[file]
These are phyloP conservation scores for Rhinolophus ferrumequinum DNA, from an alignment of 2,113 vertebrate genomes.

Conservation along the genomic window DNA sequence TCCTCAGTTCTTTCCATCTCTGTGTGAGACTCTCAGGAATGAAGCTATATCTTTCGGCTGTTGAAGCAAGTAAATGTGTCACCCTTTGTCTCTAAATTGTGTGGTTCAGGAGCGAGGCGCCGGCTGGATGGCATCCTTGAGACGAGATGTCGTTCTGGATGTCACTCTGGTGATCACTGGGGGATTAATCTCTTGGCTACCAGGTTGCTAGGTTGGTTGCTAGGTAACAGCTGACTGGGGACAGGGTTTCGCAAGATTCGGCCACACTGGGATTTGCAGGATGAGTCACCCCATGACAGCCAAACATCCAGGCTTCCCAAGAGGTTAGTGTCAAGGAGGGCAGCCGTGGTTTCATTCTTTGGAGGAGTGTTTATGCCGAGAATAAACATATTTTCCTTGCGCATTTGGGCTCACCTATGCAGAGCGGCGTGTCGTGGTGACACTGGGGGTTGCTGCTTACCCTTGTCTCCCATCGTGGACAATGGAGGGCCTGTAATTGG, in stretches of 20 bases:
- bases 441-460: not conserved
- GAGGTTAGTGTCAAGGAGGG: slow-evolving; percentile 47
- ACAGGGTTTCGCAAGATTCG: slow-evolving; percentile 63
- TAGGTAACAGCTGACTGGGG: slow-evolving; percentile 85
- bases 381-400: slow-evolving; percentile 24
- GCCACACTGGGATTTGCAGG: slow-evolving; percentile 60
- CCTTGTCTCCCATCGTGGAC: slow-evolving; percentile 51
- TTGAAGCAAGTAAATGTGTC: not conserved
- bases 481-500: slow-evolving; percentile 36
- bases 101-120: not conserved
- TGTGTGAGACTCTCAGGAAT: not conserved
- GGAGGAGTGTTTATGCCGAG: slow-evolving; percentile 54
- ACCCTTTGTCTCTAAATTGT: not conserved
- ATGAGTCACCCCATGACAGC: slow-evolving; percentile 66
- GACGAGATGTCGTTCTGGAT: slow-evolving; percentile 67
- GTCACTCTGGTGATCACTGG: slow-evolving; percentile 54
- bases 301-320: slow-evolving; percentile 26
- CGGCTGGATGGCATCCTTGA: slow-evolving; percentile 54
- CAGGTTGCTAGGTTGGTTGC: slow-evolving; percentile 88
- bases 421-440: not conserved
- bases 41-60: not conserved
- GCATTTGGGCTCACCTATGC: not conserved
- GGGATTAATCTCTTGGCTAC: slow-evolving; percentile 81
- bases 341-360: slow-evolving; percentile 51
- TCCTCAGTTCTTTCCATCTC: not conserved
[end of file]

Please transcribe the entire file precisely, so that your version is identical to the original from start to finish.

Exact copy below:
These are phyloP conservation scores for Rhinolophus ferrumequinum DNA, from an alignment of 2,113 vertebrate genomes.

Conservation along the genomic window DNA sequence TCCTCAGTTCTTTCCATCTCTGTGTGAGACTCTCAGGAATGAAGCTATATCTTTCGGCTGTTGAAGCAAGTAAATGTGTCACCCTTTGTCTCTAAATTGTGTGGTTCAGGAGCGAGGCGCCGGCTGGATGGCATCCTTGAGACGAGATGTCGTTCTGGATGTCACTCTGGTGATCACTGGGGGATTAATCTCTTGGCTACCAGGTTGCTAGGTTGGTTGCTAGGTAACAGCTGACTGGGGACAGGGTTTCGCAAGATTCGGCCACACTGGGATTTGCAGGATGAGTCACCCCATGACAGCCAAACATCCAGGCTTCCCAAGAGGTTAGTGTCAAGGAGGGCAGCCGTGGTTTCATTCTTTGGAGGAGTGTTTATGCCGAGAATAAACATATTTTCCTTGCGCATTTGGGCTCACCTATGCAGAGCGGCGTGTCGTGGTGACACTGGGGGTTGCTGCTTACCCTTGTCTCCCATCGTGGACAATGGAGGGCCTGTAATTGG, in stretches of 20 bases:
- bases 441-460: not conserved
- GAGGTTAGTGTCAAGGAGGG: slow-evolving; percentile 47
- ACAGGGTTTCGCAAGATTCG: slow-evolving; percentile 63
- TAGGTAACAGCTGACTGGGG: slow-evolving; percentile 85
- bases 381-400: slow-evolving; percentile 24
- GCCACACTGGGATTTGCAGG: slow-evolving; percentile 60
- CCTTGTCTCCCATCGTGGAC: slow-evolving; percentile 51
- TTGAAGCAAGTAAATGTGTC: not conserved
- bases 481-500: slow-evolving; percentile 36
- bases 101-120: not conserved
- TGTGTGAGACTCTCAGGAAT: not conserved
- GGAGGAGTGTTTATGCCGAG: slow-evolving; percentile 54
- ACCCTTTGTCTCTAAATTGT: not conserved
- ATGAGTCACCCCATGACAGC: slow-evolving; percentile 66
- GACGAGATGTCGTTCTGGAT: slow-evolving; percentile 67
- GTCACTCTGGTGATCACTGG: slow-evolving; percentile 54
- bases 301-320: slow-evolving; percentile 26
- CGGCTGGATGGCATCCTTGA: slow-evolving; percentile 54
- CAGGTTGCTAGGTTGGTTGC: slow-evolving; percentile 88
- bases 421-440: not conserved
- bases 41-60: not conserved
- GCATTTGGGCTCACCTATGC: not conserved
- GGGATTAATCTCTTGGCTAC: slow-evolving; percentile 81
- bases 341-360: slow-evolving; percentile 51
- TCCTCAGTTCTTTCCATCTC: not conserved